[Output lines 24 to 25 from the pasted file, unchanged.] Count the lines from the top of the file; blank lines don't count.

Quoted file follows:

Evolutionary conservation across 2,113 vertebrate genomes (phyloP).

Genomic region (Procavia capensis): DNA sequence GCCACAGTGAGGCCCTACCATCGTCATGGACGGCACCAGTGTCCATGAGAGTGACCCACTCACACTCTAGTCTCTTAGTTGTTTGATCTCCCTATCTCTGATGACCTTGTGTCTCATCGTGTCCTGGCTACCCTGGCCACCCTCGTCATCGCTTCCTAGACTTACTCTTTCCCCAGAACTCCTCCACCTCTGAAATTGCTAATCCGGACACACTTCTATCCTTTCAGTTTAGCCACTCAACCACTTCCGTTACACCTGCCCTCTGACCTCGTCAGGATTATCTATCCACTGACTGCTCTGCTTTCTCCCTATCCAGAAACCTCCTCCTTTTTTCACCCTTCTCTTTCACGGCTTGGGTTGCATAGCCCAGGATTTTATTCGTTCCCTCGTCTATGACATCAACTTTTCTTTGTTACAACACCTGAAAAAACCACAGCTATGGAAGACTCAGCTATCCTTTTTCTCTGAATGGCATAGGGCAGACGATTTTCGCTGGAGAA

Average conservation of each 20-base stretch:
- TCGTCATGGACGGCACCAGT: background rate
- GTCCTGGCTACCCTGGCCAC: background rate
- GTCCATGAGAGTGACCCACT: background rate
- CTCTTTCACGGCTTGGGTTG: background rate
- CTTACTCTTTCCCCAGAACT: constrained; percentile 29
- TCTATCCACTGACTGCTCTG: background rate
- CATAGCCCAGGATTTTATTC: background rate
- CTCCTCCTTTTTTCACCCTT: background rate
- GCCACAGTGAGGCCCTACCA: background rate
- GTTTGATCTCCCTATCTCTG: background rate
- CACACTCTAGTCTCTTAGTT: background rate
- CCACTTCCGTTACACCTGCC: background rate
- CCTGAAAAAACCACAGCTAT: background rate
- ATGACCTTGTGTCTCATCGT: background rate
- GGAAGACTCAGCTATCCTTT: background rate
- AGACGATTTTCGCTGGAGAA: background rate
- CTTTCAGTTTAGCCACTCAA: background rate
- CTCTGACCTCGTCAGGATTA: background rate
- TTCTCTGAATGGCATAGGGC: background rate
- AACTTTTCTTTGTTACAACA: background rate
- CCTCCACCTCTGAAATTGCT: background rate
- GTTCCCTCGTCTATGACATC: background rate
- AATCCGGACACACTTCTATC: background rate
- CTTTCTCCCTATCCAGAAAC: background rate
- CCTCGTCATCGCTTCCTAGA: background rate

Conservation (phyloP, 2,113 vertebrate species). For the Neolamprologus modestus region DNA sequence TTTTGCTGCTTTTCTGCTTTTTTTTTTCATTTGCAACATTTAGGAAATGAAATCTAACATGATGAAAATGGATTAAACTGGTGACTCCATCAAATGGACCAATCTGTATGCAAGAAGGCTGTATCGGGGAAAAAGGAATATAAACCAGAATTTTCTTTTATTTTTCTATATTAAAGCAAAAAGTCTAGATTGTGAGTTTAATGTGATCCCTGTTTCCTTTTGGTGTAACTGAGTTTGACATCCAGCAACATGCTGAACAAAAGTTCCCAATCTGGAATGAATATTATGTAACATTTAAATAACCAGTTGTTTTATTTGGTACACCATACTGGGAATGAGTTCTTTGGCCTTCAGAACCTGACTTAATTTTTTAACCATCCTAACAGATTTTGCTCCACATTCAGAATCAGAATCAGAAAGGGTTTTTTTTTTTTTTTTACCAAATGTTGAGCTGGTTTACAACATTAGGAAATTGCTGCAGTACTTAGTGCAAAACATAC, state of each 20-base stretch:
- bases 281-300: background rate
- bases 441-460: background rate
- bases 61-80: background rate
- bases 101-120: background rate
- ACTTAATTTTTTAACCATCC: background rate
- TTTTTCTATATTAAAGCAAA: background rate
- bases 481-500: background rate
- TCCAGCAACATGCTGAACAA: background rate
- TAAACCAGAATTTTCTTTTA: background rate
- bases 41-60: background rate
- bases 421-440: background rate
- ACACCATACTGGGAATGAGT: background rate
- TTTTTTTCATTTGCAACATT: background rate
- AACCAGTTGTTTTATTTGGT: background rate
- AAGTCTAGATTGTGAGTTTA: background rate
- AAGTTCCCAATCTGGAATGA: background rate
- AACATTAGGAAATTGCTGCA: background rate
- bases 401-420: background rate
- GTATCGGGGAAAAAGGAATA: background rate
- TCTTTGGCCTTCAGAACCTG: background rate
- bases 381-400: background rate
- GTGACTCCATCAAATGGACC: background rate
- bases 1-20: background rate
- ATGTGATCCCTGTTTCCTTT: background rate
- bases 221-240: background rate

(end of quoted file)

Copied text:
- CCTCCACCTCTGAAATTGCT: background rate
- GTTCCCTCGTCTATGACATC: background rate